Schools are likely to remain shut, even as the country eagerly awaits President Uhuru Kenyatta’s decision today on whether to relax or extend Covid-19 containment measures.
Education Cabinet Secretary (CS) George Magoha said Friday that news of schools reopening was “like an open secret”.
Speaking when he received the final report of the Covid-19 National Education Response Committee at the Kenya Institute of Curriculum Development, the CS said: “It will look like an open secret because, as we speak, 351 public schools are being used by the government as quarantine centres and some of the universities are being used as isolation centres.”
He hinted at the contents of the report by citing countries that reopened schools only for them to be shut again.
Over the past two weeks, the Ministry of Health has been reporting increasing numbers of Covid-19 positive cases, with Nairobi and Mombasa counties accounting for the majority of the infections.
While updating the Covid-19 data yesterday, Health Chief Administrative Secretary Mercy Mwangangi said Kenya had recorded an additional 134 new cases, bringing the national caseload to 2,474.
The positive cases are distributed in seven counties, including Mombasa (67), Nairobi (31), Busia (15, all truck drivers), Machakos( five), Taita-Taveta (four), and Kilifi and Nakuru (two cases each). Garissa, Muranga, Kisumu, Uasin Gishu and Kajiado recorded one case each.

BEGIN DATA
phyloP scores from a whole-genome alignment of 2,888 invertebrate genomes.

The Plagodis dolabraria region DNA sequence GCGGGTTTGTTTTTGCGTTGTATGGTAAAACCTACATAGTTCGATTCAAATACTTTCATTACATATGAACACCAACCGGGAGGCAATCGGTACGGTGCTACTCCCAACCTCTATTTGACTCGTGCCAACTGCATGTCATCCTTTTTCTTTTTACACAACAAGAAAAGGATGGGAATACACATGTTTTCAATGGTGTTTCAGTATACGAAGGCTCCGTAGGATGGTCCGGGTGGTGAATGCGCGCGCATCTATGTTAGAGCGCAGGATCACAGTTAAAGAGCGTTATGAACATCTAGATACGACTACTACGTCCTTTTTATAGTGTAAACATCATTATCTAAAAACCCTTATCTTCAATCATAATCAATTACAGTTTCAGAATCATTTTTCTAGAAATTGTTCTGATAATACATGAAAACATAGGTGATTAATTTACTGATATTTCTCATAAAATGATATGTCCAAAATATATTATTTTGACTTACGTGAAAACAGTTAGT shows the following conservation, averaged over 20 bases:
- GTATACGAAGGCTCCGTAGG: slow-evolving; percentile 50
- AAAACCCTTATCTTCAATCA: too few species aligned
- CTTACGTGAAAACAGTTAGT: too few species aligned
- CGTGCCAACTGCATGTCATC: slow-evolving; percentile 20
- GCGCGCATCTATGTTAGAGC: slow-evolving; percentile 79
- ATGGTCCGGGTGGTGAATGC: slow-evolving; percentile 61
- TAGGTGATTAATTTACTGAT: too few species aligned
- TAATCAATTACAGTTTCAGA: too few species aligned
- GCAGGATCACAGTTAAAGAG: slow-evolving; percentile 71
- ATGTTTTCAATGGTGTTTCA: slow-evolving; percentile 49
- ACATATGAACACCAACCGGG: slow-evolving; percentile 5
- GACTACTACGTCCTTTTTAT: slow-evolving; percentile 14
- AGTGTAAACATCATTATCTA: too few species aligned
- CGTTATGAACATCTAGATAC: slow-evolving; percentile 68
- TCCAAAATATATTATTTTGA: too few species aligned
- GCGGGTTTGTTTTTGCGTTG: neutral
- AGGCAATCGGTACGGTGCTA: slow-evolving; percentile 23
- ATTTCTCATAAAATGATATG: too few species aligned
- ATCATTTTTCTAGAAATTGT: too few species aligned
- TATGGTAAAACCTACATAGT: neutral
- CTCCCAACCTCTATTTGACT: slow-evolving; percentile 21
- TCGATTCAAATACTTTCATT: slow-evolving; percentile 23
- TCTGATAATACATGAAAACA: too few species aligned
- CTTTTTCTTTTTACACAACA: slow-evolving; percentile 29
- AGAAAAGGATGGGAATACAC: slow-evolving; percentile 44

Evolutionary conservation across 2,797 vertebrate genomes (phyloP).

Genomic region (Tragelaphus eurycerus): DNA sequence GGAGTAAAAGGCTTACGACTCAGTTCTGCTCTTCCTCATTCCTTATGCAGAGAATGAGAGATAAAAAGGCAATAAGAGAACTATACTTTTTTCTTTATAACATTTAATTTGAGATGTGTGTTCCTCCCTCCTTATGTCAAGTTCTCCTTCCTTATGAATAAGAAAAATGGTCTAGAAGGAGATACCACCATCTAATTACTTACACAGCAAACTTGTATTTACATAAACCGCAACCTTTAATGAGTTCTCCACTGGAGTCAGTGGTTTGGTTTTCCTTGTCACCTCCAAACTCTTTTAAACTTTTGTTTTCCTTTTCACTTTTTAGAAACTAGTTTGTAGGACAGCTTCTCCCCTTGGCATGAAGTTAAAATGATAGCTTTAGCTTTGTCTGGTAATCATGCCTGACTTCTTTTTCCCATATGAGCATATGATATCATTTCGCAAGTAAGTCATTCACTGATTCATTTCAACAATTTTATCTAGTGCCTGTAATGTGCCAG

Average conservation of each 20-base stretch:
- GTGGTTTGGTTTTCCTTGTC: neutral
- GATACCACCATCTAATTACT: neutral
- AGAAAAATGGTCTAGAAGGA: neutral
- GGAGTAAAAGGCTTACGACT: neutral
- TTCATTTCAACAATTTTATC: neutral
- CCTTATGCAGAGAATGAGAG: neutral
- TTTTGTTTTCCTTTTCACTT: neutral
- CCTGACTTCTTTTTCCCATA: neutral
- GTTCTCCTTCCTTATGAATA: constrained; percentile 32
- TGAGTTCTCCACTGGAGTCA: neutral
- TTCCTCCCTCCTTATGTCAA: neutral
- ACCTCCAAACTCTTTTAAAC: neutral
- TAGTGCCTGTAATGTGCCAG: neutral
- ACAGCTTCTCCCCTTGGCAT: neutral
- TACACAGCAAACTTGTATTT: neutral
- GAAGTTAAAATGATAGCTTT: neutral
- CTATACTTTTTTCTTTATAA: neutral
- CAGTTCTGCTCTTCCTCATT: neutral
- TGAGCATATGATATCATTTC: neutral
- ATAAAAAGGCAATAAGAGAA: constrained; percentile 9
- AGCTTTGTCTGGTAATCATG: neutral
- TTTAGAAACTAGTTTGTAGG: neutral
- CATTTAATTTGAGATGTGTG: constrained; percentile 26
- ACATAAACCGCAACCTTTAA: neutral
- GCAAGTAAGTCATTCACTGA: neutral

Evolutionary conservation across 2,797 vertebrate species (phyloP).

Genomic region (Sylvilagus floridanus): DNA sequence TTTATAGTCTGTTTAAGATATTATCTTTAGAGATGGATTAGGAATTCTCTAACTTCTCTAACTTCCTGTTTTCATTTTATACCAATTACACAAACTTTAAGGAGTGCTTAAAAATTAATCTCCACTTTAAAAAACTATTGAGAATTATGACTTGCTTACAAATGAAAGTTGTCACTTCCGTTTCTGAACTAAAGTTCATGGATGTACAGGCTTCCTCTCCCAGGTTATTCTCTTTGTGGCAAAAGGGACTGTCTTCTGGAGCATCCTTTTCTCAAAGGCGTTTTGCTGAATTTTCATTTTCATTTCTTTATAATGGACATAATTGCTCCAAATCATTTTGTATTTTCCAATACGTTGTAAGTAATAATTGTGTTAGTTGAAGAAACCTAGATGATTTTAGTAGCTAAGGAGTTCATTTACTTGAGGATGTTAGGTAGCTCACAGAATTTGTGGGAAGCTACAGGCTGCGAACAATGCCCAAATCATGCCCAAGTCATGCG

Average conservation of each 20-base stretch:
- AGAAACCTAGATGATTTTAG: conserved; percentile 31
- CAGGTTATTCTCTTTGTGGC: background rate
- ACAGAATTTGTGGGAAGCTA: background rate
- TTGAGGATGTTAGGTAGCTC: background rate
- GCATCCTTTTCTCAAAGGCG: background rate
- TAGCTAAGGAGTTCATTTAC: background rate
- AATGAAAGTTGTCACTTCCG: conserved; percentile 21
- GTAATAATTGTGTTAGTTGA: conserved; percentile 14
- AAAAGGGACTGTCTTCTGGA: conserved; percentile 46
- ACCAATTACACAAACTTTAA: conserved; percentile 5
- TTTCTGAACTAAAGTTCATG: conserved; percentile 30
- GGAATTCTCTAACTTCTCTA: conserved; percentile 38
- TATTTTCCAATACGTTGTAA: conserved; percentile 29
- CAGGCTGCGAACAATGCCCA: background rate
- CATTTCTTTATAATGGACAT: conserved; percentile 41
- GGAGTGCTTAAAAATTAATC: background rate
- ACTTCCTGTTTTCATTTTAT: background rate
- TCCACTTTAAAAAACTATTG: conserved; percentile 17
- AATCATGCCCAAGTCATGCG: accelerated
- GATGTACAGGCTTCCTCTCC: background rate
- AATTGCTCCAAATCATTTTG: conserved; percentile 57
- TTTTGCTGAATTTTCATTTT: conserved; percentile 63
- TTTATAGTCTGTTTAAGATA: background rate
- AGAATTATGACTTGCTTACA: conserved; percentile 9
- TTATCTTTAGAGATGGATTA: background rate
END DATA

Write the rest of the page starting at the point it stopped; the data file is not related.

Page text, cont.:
In Mombasa, the cases are in Kisauni (25), Jomvu (12), Changamwe and Mvita (10 each), and Likoni (0ne).
Nairobi’s cases are in Kibra (19), Westlands (seven), Madaraka (three), Langata and Embakasi East (two cases each). Ruaraka, Kasarani and Embakasi South had one case each.
In Busia, all the cases are from truck drivers at the border entry point. In Machakos, all the five cases are from Athi River, while in Taita-Taveta cases are from truck drivers in Taveta while the two cases in Kilifi were recorded in Kilifi South and Kilifi North.
The country has discharged 51 patients from various facilities, bringing the total recoveries to 643. However, one patient succumbed to the virus, raising the total deaths to 79.
“You have seen in places like South Korea and Israel, where everything was done correctly and people rushed to open and they closed,” Prof Magoha said, adding that the report will be made available to the public next week.
The committee, he said, had made “credible proposals on the way forward in seeking a resumption of learning, whenever it is considered appropriate as guided by the Ministry of Health and other arms of government”.
The team last week presented a preliminary report to Prof Magoha and had proposed reopening schools in September.
The report also suggested that national examinations be pushed from November to February next year.
The minister said yesterday that he would present the final report to President Kenyatta, who is expected to report its recommendations today.
The committee was chaired by Dr Sara Ruto and had membership from various education stakeholders. It, however, left out teachers’ unions, which bitterly protested the exclusion.
Before Prof Magoha received the report, he had attended a closed-door meeting with Interior CS Fred Matiang’i, Health CS Mutahi Kagwe and religious leaders that explored ways of reopening the economy, including places of worship.